We could have crossed the road but hesitated,

And then came the patrol;

The leader conscientious and intent.

The men surly, indifferent.

While we stood by and waited

The interrogation began. He says the whole

Must come out now, who, what we are

Where we have come from, with what purpose, whose

Country or camp we fight for or betray.

Question on question.

We have stood and answered through the sounding day

And watched across the road beyond the hedge

The careless lovers in pairs go by,

Hand linked in hand, wandering another star,

So near we could shout to them. We cannot choose

Answer or action here,

Though still the careless lovers saunter by

And the thoughtless field is near.

We are on the very edge,

Endurance almost done,

And still the interrogation is going on.

There is something different here, in spite of some quite specific Auden echoes. “The Interrogation” anticipates by a couple of decades the note which would be heard when A. Alvarez began to edit his influential Penguin Modern European Poets series in the late sixties, a note as knowledgeable as it was powerless to survive with any sort of optimism in the light of what it knew.

So Muir’s poem is “European”—but in a way very different from the way that Robert Lowell’s Imitations is “European.” Those translations, which appeared a dozen years later, are still confident in their cultural and historical self-possession. Lowell’s versions are offered as bridges to link up with an undemolished past. The breach made by the war years did not succeed in dissociating Lowell and his contemporaries living under the roof of English from the enterprise of the great modernists. Pound and Eliot and Joyce may have regarded themselves as demolitionists of sorts but from a later perspective they turned out to be conservationists, keeping open lines to the classical inheritance of European literature. In getting ready for the end of a world, they extended its life expectancy indefinitely.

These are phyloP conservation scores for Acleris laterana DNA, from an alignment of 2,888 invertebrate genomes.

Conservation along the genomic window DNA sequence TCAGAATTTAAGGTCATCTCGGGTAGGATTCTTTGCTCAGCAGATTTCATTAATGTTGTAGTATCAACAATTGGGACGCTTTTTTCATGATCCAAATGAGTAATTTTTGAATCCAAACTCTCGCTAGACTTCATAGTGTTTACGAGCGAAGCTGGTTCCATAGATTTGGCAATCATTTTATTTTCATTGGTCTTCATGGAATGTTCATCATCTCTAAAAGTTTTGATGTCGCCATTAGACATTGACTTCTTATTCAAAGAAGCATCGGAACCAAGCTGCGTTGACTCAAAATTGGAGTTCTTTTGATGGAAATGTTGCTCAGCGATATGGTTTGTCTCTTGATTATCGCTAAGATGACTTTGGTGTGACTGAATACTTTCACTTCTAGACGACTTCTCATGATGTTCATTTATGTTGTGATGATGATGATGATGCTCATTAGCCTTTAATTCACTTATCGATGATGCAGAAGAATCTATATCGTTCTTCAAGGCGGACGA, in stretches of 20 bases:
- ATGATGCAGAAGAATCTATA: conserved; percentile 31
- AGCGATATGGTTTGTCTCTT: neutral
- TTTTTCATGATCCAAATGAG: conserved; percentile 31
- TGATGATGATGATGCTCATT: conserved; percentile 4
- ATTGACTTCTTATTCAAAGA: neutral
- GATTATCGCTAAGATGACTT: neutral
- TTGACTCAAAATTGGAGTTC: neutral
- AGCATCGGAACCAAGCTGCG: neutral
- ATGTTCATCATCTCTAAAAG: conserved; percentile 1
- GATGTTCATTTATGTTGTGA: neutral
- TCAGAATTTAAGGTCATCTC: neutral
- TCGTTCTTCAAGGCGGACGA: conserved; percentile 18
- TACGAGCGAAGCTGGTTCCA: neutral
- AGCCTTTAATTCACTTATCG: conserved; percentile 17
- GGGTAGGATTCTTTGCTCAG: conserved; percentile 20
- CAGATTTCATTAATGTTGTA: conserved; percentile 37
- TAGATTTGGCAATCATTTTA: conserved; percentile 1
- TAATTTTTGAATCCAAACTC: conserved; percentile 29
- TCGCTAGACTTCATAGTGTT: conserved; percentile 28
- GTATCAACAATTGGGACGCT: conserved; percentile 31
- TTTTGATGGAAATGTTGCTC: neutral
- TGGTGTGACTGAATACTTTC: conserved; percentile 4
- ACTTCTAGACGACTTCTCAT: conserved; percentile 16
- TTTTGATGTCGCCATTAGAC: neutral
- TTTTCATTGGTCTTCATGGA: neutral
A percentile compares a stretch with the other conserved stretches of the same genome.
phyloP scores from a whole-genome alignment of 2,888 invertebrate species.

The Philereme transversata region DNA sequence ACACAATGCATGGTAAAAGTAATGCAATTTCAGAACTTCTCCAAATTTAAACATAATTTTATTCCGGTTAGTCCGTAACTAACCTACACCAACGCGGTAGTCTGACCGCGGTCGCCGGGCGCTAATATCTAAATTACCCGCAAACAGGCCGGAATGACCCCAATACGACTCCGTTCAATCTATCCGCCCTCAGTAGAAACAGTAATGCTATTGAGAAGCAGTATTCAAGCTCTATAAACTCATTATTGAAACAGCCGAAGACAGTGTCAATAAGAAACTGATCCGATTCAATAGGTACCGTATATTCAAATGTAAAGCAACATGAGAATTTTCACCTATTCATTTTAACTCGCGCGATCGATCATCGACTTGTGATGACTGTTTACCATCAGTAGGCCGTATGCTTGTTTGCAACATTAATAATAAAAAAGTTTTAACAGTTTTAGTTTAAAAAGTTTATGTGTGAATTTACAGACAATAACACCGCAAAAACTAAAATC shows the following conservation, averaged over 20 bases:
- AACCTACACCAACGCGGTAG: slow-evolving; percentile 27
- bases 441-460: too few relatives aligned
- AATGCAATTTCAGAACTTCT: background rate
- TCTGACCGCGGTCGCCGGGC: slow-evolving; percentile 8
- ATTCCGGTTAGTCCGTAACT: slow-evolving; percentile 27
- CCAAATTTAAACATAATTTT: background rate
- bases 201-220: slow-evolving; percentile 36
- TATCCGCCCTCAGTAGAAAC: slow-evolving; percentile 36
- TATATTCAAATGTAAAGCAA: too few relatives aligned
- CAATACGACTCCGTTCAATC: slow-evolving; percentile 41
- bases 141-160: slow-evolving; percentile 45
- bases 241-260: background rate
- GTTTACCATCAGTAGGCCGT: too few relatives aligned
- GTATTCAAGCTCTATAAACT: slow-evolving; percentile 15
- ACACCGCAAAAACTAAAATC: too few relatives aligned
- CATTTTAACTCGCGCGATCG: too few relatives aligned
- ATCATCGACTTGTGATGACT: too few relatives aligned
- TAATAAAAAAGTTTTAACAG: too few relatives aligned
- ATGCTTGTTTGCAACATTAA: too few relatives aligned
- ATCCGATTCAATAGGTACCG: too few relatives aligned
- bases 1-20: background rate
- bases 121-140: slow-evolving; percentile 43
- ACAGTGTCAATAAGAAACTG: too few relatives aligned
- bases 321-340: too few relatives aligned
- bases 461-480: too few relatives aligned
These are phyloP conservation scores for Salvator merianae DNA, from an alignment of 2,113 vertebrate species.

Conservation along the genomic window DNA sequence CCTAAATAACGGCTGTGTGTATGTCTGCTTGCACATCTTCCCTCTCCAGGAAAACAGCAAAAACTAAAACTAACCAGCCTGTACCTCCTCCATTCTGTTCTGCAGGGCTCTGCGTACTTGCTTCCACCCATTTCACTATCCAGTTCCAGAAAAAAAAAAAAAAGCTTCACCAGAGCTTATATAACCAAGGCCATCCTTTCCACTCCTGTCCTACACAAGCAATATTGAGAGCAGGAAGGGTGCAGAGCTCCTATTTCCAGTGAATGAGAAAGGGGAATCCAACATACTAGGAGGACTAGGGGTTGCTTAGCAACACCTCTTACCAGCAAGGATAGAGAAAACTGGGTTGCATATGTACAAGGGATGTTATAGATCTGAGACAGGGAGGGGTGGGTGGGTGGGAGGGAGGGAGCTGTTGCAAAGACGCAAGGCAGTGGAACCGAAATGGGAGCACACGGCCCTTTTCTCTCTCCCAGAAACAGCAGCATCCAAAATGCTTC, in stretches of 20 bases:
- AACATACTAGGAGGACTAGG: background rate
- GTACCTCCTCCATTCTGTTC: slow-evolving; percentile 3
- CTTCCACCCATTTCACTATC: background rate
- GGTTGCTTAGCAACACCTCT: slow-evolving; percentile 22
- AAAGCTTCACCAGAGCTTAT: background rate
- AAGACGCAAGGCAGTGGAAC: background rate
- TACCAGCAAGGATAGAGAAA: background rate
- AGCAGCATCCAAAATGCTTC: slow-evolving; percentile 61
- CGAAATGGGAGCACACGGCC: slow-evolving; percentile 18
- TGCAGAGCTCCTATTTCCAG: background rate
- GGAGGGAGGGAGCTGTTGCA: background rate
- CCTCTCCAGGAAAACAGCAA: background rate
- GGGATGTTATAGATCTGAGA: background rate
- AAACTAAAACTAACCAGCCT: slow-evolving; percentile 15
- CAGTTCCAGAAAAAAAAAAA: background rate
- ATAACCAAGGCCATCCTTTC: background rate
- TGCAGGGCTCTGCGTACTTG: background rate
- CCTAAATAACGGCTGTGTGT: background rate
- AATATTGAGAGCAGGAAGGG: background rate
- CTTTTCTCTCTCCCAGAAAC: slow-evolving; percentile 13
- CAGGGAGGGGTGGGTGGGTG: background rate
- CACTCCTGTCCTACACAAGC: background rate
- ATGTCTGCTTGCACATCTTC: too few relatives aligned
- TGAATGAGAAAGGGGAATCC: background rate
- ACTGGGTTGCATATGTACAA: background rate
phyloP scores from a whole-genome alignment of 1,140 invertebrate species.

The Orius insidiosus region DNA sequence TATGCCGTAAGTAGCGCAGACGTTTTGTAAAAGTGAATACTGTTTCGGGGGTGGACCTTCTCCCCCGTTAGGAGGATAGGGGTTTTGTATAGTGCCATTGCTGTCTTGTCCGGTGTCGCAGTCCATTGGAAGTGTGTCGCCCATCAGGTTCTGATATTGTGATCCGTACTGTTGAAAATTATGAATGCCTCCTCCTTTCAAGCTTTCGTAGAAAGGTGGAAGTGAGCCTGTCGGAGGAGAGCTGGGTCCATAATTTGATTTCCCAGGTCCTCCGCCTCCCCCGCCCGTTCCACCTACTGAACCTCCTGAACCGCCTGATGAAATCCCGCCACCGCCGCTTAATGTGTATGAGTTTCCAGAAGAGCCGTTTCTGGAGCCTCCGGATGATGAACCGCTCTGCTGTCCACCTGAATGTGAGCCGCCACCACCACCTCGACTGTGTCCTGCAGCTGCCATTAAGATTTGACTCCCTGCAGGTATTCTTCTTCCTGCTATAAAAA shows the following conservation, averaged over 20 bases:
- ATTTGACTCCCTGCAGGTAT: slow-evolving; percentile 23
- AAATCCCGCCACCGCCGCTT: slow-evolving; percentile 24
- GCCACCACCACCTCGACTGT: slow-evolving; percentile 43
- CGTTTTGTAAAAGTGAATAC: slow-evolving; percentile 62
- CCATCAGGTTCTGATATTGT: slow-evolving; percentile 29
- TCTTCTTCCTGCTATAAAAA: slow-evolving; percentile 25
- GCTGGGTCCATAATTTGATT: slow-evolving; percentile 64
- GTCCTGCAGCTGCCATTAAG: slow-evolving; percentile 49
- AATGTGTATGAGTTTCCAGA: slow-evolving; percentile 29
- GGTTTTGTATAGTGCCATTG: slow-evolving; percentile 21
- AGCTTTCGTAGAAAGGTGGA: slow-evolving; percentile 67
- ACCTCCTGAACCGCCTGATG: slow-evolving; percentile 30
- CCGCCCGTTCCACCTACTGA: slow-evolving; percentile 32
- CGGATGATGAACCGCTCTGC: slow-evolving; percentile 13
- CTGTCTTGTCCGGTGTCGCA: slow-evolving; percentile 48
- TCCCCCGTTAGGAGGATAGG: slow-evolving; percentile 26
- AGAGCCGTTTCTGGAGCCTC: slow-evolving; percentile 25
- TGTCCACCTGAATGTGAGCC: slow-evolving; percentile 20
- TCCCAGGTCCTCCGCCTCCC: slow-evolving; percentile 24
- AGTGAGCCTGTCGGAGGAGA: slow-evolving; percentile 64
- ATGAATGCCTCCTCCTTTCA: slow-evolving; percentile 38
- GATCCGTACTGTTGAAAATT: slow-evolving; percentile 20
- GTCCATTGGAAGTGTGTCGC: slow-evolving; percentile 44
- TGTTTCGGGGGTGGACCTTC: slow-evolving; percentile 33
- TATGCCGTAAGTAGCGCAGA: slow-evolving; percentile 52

If, therefore, Lowell, Randall Jarrell, Keith Douglas, Louis MacNeice, Louis Simpson, Dylan Thomas, and Eliot himself all testified at different moments and in different registers in their poetry to the horror and fury of the war, they did so with an unbroken historical nerve. The war may have made as great a gap in their sense of human nature as bombs made in the cities, but the poetic tradition inside which these poets worked cushioned the blast. It was as if a kind of cultural air-raid shelter were prepared by Eliot’s reinforcement of the very idea of tradition itself. I hope I will not be considered a boor or an ingrate if I adduce the famous passage in “Little Gidding” as an illustration of how effective the beauties of the poetic heritage could be in keeping at bay the actual savagery of the wartime experience. There, Hitler’s Luftwaffe could be sent packing as a dark dose beneath the horizon of its homing, and the All Clear after the air raid could summon matutinal airs which drifted once from the dew of a high eastern hill towards the battlements of Elsinore.